Civil rights groups seek again to freeze Quebec secularism law

Two civil liberties groups who launched the first of three legal challenges to Quebec's secularism law are making their case before the province's highest court today. 

Appeal Court hears arguments after Superior Court judge refused to grant an injunction against Bill 21

Members of the National Council of Muslims Mustafa Farooq, left, and Bochra Manai, centre, and Noa Mendelsohn Aviv, a member of the Canadian Civil Liberties Association, speak to reporters at the Quebec Court of Appeal after Tuesday's hearing. (Graham Hughes/The Canadian Press)

The two civil liberties groups that mounted an early legal challenge to Quebec's secularism law were at the Quebec Court of Appeal today making a second attempt to have parts of the law suspended while their challenge is considered.

When the National Council of Canadian Muslims (NCCM) and Canadian Civil Liberties Association launched their challenge June 17 — a day after the law was passed — they also filed a request for an injunction, a legal measure that would have frozen parts of the law while waiting for the courts to weigh in on the bigger constitutional question.

On July 18, a Quebec Superior Court Judge refused to grant that injunction. 

A few days later, the groups filed an appeal of the refusal.

The appeal was heard today, in a packed Montreal courtroom in which many of the spectators wore hijabs.

The organizations argued the law — which bans public school teachers, police officers, government lawyers and other authority figures from wearing religious symbols at work — is causing immediate and irreparable harm. 

They said teachers in particular have seen livelihoods and careers threatened.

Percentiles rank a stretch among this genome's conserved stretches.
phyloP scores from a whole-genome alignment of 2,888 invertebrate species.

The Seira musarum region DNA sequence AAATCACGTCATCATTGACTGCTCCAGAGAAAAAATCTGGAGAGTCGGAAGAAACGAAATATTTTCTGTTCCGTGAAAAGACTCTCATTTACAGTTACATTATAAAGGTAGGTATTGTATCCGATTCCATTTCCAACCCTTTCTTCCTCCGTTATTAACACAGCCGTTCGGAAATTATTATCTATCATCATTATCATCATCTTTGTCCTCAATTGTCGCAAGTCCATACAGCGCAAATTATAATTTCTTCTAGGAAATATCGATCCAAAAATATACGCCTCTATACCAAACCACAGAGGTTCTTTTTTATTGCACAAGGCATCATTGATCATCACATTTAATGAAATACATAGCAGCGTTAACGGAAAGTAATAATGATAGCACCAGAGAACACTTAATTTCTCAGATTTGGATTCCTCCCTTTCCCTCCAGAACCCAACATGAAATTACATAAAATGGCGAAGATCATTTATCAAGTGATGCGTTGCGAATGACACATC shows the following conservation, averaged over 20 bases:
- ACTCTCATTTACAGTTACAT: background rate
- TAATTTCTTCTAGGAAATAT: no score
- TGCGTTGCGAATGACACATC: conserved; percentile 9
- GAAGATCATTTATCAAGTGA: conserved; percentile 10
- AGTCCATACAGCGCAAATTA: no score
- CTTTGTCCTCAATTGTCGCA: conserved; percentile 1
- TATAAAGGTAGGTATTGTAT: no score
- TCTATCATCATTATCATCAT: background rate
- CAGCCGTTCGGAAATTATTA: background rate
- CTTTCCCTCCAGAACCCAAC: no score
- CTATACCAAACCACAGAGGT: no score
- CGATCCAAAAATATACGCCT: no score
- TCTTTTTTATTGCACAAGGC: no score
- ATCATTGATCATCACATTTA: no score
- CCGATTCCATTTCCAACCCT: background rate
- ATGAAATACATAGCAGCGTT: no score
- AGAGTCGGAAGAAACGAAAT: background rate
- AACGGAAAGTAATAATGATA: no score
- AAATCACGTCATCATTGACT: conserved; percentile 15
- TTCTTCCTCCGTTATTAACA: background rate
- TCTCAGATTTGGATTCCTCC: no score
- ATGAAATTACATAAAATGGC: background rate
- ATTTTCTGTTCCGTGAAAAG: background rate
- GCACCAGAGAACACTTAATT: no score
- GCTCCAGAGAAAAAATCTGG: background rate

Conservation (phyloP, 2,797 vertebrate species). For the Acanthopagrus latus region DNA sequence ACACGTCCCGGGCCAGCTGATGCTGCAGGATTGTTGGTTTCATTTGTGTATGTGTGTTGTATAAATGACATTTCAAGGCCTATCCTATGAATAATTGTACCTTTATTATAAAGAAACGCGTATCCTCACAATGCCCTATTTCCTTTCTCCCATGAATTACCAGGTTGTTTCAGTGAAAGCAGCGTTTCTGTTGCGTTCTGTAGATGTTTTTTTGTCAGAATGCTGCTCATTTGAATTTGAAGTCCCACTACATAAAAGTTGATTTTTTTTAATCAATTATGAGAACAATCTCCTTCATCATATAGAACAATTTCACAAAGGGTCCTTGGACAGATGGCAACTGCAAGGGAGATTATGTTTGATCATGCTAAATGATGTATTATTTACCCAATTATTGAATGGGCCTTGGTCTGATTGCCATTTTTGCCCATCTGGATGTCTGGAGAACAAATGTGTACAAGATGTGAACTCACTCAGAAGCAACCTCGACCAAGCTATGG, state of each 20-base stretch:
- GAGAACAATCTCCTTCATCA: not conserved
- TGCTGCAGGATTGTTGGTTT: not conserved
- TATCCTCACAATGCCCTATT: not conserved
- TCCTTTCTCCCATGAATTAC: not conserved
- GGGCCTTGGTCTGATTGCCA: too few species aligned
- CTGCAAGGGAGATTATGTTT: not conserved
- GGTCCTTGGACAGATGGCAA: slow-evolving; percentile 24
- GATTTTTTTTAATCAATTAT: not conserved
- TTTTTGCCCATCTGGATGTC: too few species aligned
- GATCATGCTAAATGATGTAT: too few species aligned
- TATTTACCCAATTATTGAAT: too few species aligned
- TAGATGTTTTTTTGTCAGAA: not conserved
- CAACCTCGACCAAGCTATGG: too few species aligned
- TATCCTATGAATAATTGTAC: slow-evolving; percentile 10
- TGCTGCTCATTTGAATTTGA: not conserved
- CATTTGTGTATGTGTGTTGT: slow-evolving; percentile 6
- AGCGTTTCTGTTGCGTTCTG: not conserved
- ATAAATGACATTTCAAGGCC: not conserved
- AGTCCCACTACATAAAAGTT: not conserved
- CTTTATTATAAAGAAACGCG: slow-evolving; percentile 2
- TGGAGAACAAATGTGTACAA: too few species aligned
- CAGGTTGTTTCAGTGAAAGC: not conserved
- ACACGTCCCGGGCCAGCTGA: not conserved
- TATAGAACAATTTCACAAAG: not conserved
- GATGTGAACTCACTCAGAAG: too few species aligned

Lives 'ruined'

Catherine McKenzie, a lawyer representing the groups, argued Bill 21 violates the "dignity and self-worth" of people who wear religious symbols. 

"Women sitting right here in this room today, women with mortgages and student loans -- they can't get a job," McKenzie told the panel of three judges.

"People's lives are being ruined. People are being forced to leave their professions. People are being forced to leave this province," she continued. 

The provincial government included the constitutional notwithstanding clause in the law to prevent it from being struck down as a violation of the Charter of Rights and Freedoms.

McKenzie said the notwithstanding clause doesn't exempt the law from legal challenges. 

Eric Cantin, a lawyer for the provincial justice department, argued the secularism law represented the will of the majority as reflected in the legislature. and that maintaining it was in the public interest.

"If you suspend parts of this law, it would be like you're saying the notwithstanding clause doesn't exist," Cantin told the judges.

"The law should apply until such time as the legal questions around its constitutionality are settled. It's as simple as that," Cantin added.

Women leave the Quebec Court of Appeal in Montreal on Tuesday after a hearing realted to a challenge of Bill 21. (Graham Hughes/The Canadian Press)

The panel of judges said it would take time to consider the arguments before releasing a written decision. Appeal court decisions generally take several weeks to draft. 

Noa Mendelsohn Aviv, a spokesperson for the Canadian Civil Liberties Association, told reporters after the hearing she was pleased with the arguments the group's lawyers put forward.

"Five and a half long months have passed since this law was introduced, so there is new evidence that was brought forward and new arguments that have been made," Mendelsohn Aviv said.

"The judges were listening, they were paying attention, they asked excellent questions," she added. 

In the meantime the legal challenge on the substance of the law will continue. Two other separate legal challenges to Bill 21 have also been filed since it came into effect.


With files from Steve Rukavina


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